DisCo has written extensively about the Aereo case now in the Supreme Court, (e.g., , , , ) but reading some old commentary, I realized we’ve never quite explained precisely how the outcome of Aereo can threaten cloud computing. The matter seems particularly relevant since briefs were filed in the Supreme Court yesterday in support of ABC and the other broadcasters pursuing Aereo. (All briefs should eventually appear on SCOTUSblog.)
In short, the Aereo case puts the cloud at risk because when broadcasters have complained about Aereo, their complaints also describe cloud computing. It isn’t that broadcasters necessarily bear malice toward cloud computing; it is just that when broadcasters complain about how Aereo works, their complaints describe cloud-enabled access to content. The cloud is caught in the crossfire.
The Big Picture
By way of background, Aereo’s technology helps subscribers access live broadcast television on Internet-enabled devices. It isn’t the first service one would think of when talking about cloud computing. Some people think of consumer-facing services like iCloud, SkyDrive, Google Drive, or Dropbox. Others may think of software as a service, or web-based apps like webmail. Most people don’t think about television, but the underlying legal principle is the same.
The broadcasters’ case against Aereo attacks a key legal principle under which such services operate: if a user employs an online service to stream their own, lawfully acquired content to themselves from a remote location, this is a private performance that does not infringe copyright. Broadcasters, however, insist that “any device or process” that transmits works to the public makes a public performance, each of which must be licensed. Because cloud services are a “device or process,” this calls into doubt cloud providers’ ability to give users remote access to their own content without securing licenses for every file in the cloud.
What’s at Stake
Financially, what’s at stake for broadcasters in the Aereo case is the amount they can charge cable systems for retransmitting broadcast signals. From that perspective, this is all about retransmission royalties. The current, largely closed subscription television system is doing quite well, and Aereo might upset that apple cart. More broadly, however, saying Aereo is about royalties is like saying the American Revolution was about spilled tea. There are far more important principles at play here, most importantly, whether a commercial service can enable you to access your own content over the Internet, regardless of where you are. I.e., the cloud.
(*CAUTION*: Legal analysis may induce drowsiness; do not read before operating heavy machinery.)
The accusations leveled against Aereo generally contend that when Aereo subscribers use Aereo antennae to access broadcast signals, it is violating the broadcasters’ “public performance right.” That’s part of copyright protection. In addition to the right to make copies, the Copyright Act gives copyright holders a bunch of other rights, like the right to distribute their work, the right to make derivative works (e.g., merchandising, or the Broadway musical version), and, most importantly here, the right to publicly perform the protected work.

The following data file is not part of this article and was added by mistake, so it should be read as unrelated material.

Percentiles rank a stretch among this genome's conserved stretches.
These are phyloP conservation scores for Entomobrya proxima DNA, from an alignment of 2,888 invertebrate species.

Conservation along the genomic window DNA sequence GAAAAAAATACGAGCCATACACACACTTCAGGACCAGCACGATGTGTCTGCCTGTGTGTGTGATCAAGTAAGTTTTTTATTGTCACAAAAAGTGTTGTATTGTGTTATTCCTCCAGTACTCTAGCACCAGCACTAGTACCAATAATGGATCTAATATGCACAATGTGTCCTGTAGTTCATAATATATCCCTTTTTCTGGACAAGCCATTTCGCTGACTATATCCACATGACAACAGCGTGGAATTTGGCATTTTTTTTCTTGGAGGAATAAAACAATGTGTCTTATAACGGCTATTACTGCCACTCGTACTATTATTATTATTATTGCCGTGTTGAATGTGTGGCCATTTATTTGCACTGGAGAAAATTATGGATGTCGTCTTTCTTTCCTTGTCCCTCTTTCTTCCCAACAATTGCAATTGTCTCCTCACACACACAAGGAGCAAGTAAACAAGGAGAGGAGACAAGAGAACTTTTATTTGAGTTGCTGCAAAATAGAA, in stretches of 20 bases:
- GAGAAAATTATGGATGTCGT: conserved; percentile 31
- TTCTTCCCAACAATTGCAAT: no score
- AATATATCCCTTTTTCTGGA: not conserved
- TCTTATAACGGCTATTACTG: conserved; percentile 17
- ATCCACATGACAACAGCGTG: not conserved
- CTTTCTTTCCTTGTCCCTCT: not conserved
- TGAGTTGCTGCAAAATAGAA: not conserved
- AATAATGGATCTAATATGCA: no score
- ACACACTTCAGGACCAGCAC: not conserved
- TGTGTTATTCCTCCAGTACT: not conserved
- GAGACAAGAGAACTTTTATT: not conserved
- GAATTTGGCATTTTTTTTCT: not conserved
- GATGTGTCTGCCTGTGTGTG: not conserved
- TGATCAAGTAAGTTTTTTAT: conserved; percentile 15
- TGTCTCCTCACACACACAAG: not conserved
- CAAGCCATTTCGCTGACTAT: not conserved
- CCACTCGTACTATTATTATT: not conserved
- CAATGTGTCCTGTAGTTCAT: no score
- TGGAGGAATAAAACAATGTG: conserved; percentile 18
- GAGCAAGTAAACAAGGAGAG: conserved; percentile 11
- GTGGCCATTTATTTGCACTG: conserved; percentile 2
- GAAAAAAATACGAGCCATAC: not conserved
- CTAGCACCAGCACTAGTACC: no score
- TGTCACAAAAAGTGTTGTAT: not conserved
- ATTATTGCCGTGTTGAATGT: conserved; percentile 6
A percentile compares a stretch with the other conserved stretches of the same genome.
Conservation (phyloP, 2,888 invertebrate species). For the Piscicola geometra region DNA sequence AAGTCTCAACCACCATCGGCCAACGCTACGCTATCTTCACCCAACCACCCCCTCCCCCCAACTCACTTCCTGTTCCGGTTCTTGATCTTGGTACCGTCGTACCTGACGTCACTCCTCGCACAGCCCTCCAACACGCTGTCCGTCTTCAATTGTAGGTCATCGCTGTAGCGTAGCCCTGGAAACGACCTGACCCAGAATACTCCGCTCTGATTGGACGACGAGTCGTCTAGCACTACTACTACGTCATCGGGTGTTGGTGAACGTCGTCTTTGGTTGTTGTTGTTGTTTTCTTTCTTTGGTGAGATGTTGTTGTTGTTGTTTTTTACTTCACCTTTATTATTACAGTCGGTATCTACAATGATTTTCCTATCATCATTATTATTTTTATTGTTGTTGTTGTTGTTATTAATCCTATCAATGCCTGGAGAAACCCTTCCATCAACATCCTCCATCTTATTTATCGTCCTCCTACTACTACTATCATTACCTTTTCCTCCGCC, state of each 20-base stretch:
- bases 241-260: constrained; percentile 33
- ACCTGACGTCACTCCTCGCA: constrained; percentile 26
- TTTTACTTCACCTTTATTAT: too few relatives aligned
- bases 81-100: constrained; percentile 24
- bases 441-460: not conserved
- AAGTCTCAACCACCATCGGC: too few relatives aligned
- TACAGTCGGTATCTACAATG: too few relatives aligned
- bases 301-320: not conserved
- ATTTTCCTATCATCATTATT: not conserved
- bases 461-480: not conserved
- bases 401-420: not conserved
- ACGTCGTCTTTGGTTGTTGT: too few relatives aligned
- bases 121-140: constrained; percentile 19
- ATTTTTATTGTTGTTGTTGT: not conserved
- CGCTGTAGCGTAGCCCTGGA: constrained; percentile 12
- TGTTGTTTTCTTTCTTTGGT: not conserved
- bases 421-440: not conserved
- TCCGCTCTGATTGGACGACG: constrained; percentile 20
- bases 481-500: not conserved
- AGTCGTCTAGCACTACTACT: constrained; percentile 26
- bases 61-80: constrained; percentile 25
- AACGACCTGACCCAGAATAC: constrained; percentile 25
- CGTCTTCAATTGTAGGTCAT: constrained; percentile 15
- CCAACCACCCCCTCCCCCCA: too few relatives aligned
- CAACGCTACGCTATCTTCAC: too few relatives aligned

That word “publicly” is very important. The Copyright Act regulates “public performances”, but not private ones. So, it matters a lot whether a performance is public or private. You can play music in your home and sing in the shower without paying a license to perform that music, because the ‘performance’ is private. But if you get up on a Broadway stage and sing to an audience (even if you erected a shower and got in it first), the performance would be “to the public.” In most cases a license would be needed, or you would be infringing the public performance right.
Aereo’s position is that when Aereo subscribers pay for access to an antenna and direct it to send them back a unique copy of a particular broadcast, this is private. Different users access different antennae at different times, and each user receives a different copy of a work — even if they’re watching the same broadcast. Aereo isn’t rebroadcasting one work to thousands; it gives technology to thousands who at different times use that technology to access and possibly store different copies of works that they’re already lawfully entitled to receive. This is not unlike the Sony Betamax, which didn’t copy television, but gave thousands of consumers the technology to make reproductions of television content that they were already lawfully receiving.
Broadcasters have responded by saying that none of this matters; Aereo is infringing, they contend, so long as a given work is made available to multiple members of the public, even if Aereo does it with different unique copies, and at different times.